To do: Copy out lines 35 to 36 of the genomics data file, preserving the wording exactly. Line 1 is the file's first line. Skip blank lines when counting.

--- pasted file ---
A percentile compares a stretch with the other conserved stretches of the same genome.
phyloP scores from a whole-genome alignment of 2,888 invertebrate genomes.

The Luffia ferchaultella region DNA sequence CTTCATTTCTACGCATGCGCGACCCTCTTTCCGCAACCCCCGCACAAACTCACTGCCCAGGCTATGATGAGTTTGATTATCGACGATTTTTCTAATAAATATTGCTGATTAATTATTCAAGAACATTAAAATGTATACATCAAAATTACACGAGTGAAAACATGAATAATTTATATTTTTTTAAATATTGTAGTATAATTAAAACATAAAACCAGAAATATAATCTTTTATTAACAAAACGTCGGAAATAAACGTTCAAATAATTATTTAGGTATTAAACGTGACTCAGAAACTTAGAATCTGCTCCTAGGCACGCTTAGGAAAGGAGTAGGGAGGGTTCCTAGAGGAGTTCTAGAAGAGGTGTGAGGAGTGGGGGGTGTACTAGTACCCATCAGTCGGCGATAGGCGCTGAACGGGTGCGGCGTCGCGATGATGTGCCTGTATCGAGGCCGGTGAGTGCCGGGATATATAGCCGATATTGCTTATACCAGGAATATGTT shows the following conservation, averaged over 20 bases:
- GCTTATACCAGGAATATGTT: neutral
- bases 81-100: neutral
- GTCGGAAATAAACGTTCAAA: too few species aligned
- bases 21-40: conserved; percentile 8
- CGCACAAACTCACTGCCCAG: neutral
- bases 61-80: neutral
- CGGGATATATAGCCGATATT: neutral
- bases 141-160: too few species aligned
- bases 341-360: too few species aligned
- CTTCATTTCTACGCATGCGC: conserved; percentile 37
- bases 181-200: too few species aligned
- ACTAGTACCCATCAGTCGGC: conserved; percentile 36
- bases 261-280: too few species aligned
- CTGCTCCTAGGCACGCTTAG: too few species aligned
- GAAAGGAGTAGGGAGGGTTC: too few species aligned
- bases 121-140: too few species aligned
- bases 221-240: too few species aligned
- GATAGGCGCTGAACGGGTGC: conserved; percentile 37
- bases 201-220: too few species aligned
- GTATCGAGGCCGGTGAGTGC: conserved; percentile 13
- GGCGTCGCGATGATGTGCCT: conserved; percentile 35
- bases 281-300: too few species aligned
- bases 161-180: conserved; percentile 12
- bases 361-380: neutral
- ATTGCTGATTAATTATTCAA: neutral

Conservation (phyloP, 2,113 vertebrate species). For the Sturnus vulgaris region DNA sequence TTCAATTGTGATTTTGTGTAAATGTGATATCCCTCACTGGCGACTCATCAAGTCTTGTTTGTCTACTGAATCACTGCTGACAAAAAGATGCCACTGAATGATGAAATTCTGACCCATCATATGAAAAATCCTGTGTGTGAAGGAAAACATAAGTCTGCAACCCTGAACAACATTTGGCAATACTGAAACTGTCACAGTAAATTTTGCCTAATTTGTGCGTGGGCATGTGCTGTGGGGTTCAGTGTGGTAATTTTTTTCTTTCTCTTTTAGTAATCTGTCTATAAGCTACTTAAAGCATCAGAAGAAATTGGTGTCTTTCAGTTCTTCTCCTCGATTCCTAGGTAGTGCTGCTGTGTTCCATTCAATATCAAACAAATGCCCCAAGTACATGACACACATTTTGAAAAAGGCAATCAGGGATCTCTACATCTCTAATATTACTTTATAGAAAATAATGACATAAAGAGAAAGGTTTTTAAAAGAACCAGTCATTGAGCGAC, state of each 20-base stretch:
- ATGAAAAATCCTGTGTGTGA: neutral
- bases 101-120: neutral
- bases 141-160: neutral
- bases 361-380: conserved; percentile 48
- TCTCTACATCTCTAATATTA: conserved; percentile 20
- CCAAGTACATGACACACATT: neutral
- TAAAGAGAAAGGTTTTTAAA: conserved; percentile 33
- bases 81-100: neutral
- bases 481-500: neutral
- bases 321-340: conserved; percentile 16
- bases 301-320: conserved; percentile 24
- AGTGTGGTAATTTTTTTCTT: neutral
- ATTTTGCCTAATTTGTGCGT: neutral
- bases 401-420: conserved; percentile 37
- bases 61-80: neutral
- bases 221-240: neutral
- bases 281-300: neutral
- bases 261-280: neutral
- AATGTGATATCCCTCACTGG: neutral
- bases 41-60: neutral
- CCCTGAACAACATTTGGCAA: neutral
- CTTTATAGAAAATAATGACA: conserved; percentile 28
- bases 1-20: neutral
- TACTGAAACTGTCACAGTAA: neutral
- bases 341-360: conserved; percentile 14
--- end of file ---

- CCAAGTACATGACACACATT: neutral
- TAAAGAGAAAGGTTTTTAAA: conserved; percentile 33